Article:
amiloride-sensitive active transport of Na across the alveolar epithelium removes lung liquid in the neonate and protects against edema in the adult. Several lines of evidence have established that this process is stimulated by β-adrenergic agents via elevation of cAMP. First, when the lungs are filled with saline in vivo, then β-adrenergic agents or exogenous cAMP stimulates removal of this liquid (2, 3, 12). Furthermore, the increase in liquid clearance induced by terbutaline is inhibited by amiloride (3, 12). Second, in cultured cells, the amiloride-sensitive short-circuit current (I sc) is stimulated by terbutaline (4, 10). Finally, the terbutaline-induced increase in I sc is mirrored by an increase in net Na absorption as determined from the transepithelial fluxes of 22Na (7).
Active Na absorption across the alveolar epithelium presumably occurs by the standard mechanism (8): diffusion of Na across the apical membrane down its electrochemical gradient via amiloride-sensitive channels followed by active extrusion across the basolateral membrane by Na-K-ATPase. The inward Na current across the apical membrane (I Na) is given by the product of the membrane conductance to Na (G Na) and the driving force for net Na entry (V a − E Na), where V a is the apical membrane potential difference and E Na is the equilibrium potential for Na. In this issue of the American Journal of Physiology-Lung Cellular and Molecular Physiology, Lazrak et al. (9) argue that β-adrenergic agents stimulate Na absorption by an effect onG Na, whereas O'Grady et al. (11) believe that the stimulation is due to a change in V a brought about by an increase in Cl conductance.
The overall Na conductance of the alveolar apical membrane (in mS/cm2) is given by G Na =g ⋅ P o ⋅ N, where g is the conductance of individual channels,P o is their average probability of being open, andN is their frequency per unit area of membrane. Patch-clamp studies on cultured type II cells (9) have shown that the predominant Na channel is amiloride sensitive and has a G of ∼27 pS. Terbutaline approximately doubles the P oof this channel without affecting G (9). The percent increase in P o of this channel is approximately the same as the percent increase in active Na absorption measured as amiloride-sensitive I sc in Ussing chambers.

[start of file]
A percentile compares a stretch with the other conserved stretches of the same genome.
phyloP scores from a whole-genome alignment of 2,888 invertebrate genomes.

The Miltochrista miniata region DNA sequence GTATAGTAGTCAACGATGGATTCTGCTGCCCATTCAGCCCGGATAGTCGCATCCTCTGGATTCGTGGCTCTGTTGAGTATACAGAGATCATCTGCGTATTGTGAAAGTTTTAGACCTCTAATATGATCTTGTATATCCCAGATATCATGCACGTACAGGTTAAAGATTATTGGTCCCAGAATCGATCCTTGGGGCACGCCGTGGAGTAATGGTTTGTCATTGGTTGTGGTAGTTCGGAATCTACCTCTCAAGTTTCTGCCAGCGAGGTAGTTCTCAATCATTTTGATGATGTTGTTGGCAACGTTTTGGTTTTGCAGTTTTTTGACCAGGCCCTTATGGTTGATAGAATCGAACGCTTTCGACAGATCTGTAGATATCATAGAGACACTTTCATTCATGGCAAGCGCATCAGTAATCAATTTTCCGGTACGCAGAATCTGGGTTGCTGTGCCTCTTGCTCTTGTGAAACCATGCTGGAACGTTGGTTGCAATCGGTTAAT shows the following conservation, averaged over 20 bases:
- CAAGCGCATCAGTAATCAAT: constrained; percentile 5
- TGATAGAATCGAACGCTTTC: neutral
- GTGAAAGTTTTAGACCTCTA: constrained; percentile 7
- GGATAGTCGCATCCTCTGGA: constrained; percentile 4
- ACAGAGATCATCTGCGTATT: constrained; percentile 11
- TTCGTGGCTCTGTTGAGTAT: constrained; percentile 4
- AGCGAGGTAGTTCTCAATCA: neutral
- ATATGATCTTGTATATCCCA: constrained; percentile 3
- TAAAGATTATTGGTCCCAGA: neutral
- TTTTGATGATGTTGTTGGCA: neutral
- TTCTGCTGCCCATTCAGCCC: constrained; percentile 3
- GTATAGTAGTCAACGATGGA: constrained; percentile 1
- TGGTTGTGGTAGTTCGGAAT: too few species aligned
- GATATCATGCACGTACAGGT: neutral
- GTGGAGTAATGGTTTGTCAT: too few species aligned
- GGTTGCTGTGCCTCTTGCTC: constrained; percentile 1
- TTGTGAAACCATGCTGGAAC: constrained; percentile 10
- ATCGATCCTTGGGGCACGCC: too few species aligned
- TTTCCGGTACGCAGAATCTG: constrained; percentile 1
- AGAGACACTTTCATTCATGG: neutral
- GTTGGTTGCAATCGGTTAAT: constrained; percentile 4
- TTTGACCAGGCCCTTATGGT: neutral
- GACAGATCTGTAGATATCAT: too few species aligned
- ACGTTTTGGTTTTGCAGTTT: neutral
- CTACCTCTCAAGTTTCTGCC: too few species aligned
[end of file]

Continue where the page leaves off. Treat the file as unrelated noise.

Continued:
However, these experiments were done on single isolated cells, not confluent cell sheets with tight junctions and a measurable transepithelial resistance. It is argued (9) that “ATII cells in primary culture orient themselves so that their basal membranes are attached to the substratum and the apical membranes are pointing upward.” But without tight junctions, one cannot be sure that the upper membrane has the same composition as a true apical membrane. In fact, it almost certainly doesn't. Structural specializations on the apical membranes of confluent polarized cells (e.g., microvilli and glycocalyx) make them notoriously hard to patch clamp, which is why most studies are performed on single cells or small clumps of cells. Extrapolation of the results from single cells to the function of the intact epithelium should be done with caution; absence of tight junctions may alter the types of ion transport present. In airway epithelium, for instance, the Na-K-2Cl cotransporter of intact epithelium becomes a Na-Cl cotransporter on cell dispersion (5), and nonconfluent cells contain a form of Ca-activated Cl conductance absent from the apical membrane of intact epithelia (1).
In contrast to a direct opening of Na channels, O'Grady et al. (11) suggest an indirect role for Cl in modulating active absorption of Na. Specifically, they propose that the apical membrane of alveolar type II cells has a cAMP-dependent Cl conductance. Also, the electrochemical gradient for Cl is inward across the apical membrane (i.e.,E Cl is more negative than V a). Therefore, the opening of Cl channels by cAMP results in hyperpolarization of the apical membrane and an increased driving force for entry of Na.